Summerland Company Captures Food & Beverage Production Business Of The Year Award
SUMMERLAND – When Janet and Brett Annable started Millionaires’ Row Cider Co. in 2020, they wanted to give customers an unforgettable experience.
Not just taste from the five beverages they produce. . .a memorable tourism experience they wouldn’t forget.
“Tourism is a big part of what we do,” says Brett. “We have a tasting room and lots of tours come. We have a historical story that comes with the cider, so they get an experience. Our mindset is that when people come up, they will have an inspiring experience.
“We give a historic story about the property and the Millionaires’ Row story, and we engage one-on-one with consumers. We interact. It’s not a monologue and we personalize it with them. We bring them into the story, and we hope that people leave more inspired than when they came.”
Annable believes the experience they offer is one of the reasons why Millionaires’ Row Cider was named the Food & Beverage Production Business of the Year at the Pushor Mitchell LLP Business Excellence Awards in Kelowna in June.
“The businesses we were competing against in the category may have been fancier, bigger and aesthetically nicer, but we had a bit more that was hidden and came out,” he observes. “Winning was unexpected, because I view the other finalists as excellent operators, and we use their products. It was just an honor to be nominated, but once they said our name, we laughed and we went up to receive the award.”
It’s been quite a journey for the Annables, who were involved in farming and other ventures in Alberta prior to arriving in Summerland.
“We felt like we wanted to explore more potential about what we could do with our lives, more than what we were doing at that time,” he recalls. “This gave us an opportunity to unlock that, and when we saw the potential here in the Okanagan, we could see you could do anything you could imagine, especially with tourism.”
All of Millionaires’ Row Cider is made from apples, and Annable says they’re all very similar in characteristic.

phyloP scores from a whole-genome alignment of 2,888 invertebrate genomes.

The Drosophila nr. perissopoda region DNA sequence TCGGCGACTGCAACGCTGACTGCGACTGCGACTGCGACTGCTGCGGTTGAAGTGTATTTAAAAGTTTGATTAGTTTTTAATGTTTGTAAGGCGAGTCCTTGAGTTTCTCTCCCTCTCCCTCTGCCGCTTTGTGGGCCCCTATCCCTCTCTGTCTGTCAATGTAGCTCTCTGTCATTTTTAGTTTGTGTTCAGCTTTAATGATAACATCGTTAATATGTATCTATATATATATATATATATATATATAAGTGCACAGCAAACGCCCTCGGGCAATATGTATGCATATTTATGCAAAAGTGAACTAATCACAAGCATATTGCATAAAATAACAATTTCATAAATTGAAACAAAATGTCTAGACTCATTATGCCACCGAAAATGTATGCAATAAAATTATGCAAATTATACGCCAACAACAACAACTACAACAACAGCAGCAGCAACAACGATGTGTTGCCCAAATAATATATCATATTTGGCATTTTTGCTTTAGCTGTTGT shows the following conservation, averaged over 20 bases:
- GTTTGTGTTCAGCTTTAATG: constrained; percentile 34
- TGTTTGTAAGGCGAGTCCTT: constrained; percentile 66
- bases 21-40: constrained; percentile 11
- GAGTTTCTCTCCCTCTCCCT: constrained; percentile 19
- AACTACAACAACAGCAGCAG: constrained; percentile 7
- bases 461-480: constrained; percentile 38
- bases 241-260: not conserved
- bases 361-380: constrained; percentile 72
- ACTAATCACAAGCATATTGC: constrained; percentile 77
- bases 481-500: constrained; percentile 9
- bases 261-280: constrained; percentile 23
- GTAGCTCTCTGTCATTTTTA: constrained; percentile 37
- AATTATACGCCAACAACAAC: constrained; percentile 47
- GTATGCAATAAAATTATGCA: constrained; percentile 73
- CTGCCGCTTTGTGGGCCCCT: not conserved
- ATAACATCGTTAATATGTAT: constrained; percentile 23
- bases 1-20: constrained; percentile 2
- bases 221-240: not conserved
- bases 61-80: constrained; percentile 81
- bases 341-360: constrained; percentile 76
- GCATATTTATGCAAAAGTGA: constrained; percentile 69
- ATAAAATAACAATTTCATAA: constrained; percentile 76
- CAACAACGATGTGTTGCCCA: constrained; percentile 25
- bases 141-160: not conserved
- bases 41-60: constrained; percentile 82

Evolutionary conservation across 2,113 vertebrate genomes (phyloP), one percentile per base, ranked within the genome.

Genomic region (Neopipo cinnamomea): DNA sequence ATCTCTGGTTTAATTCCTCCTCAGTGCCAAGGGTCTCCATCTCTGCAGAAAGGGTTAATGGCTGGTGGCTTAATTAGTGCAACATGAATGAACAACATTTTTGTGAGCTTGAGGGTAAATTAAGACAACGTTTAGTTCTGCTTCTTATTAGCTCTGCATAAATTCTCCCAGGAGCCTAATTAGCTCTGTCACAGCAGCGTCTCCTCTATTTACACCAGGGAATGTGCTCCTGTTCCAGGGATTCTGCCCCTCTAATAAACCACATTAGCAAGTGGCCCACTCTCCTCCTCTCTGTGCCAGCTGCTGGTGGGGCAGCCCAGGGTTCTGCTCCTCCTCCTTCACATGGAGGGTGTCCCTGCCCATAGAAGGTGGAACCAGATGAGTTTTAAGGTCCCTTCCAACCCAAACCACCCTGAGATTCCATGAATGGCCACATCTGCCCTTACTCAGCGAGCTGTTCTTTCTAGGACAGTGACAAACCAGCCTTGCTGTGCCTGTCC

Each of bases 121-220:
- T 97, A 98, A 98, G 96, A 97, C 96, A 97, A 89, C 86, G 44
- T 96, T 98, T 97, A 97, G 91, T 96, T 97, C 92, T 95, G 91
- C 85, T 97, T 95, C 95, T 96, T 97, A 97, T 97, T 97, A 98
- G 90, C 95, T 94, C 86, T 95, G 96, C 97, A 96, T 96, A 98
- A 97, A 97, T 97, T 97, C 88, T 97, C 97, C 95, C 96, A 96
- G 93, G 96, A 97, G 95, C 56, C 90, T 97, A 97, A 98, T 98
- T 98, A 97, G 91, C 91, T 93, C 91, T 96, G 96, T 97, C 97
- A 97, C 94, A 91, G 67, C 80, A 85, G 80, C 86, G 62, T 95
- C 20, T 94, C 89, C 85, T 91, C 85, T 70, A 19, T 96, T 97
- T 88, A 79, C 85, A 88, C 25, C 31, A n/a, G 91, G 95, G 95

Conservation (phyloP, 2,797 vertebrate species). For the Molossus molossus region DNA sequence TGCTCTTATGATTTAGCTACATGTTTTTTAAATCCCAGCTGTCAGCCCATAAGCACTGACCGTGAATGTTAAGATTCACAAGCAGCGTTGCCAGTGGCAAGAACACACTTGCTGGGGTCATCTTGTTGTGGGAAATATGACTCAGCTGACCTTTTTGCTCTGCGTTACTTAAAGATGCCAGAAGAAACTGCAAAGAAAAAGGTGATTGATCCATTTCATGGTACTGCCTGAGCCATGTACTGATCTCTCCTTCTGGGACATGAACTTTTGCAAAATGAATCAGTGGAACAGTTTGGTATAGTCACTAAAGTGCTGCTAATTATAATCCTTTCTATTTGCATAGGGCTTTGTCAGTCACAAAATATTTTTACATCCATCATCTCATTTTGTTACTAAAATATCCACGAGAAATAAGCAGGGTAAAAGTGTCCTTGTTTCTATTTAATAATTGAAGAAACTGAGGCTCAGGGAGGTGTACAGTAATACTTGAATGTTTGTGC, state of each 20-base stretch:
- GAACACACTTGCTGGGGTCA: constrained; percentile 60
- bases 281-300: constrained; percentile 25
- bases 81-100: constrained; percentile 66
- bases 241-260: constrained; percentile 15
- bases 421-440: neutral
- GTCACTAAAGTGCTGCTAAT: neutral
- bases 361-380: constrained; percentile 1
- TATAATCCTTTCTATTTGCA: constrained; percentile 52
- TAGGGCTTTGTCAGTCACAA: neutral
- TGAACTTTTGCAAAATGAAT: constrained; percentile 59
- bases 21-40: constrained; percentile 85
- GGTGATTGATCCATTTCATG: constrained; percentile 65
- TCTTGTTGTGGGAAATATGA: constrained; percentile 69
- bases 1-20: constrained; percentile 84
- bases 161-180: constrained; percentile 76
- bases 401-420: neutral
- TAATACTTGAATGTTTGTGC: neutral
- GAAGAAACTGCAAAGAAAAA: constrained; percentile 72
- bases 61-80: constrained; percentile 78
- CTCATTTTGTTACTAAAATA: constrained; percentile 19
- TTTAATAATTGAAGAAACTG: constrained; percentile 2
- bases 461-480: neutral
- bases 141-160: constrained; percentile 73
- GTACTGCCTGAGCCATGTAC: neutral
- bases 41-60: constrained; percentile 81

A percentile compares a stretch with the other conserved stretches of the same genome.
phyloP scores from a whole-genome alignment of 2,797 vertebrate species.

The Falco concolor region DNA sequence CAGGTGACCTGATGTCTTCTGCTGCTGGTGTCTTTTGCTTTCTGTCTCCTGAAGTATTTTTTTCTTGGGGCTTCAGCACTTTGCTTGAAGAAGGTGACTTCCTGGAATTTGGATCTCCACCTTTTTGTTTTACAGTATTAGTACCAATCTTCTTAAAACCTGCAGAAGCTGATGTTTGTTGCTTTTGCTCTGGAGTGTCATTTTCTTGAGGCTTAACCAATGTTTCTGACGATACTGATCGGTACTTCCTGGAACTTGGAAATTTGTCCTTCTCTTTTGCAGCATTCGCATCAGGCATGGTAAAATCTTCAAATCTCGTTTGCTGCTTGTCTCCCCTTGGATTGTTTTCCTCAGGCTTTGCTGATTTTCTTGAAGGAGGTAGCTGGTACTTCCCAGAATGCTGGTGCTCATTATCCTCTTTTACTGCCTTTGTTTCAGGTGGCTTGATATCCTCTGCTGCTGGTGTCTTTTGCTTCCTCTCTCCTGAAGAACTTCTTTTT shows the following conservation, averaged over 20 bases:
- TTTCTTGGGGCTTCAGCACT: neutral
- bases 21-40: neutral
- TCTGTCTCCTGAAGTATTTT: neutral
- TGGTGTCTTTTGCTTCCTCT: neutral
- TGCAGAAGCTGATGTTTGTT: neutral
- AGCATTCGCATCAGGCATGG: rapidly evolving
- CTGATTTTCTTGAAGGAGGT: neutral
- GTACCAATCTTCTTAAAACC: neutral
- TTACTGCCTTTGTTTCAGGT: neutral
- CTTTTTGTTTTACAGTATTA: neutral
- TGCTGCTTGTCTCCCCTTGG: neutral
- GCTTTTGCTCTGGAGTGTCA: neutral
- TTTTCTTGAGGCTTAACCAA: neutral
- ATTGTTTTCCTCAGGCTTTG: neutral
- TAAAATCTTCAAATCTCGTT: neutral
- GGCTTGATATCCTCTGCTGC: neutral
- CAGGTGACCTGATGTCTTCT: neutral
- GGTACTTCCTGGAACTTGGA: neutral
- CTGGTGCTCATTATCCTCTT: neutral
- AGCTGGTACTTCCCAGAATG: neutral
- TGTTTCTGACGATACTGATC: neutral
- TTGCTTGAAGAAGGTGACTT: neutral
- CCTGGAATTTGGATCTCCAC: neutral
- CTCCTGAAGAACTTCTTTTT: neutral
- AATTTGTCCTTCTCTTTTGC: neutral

“We make a very clean and crisp cider, usually to the dry side, not the sweet,” he explains. “We basically picked a bit of a narrow lane in the market, with a nice glass bottle. It’s a niche, and we’ve found people that appreciate it. We’re appealing to a certain type of cider drinker.
“Our product is more preferred by the wine drinker than the beer drinker, and that’s the way we manufacture and market our product,” he says, adding the alcohol level is in the middle of those products, at 7.5 percent. “We’re a little bit higher end to that kind of demographic, and the product is clear and nice looking in the way it’s packaged and presented.”
The business has been growing steadily, and this is the first year they haven’t sold out all of their product. That’s because they need to carry inventory, since Millionaires’ Row Cider is being sold in grocery stores like Save On Foods, Real Canadian Superstore and others.
“We can’t run out of inventory, so now we have to plan to make more,” he says. “Now people are buying our cider outside of the business, because we have brand and name recognition now.”
The company, which also includes their son Nelson, continues to focus on quality at every corner.
“In everything we wanted to do, we didn’t look to be big. We looked to be quality first, and focused on putting out the best product we could,” he notes. “We also wanted the interaction with our customers to be the best we could, and that has put us on a very strong growth path.”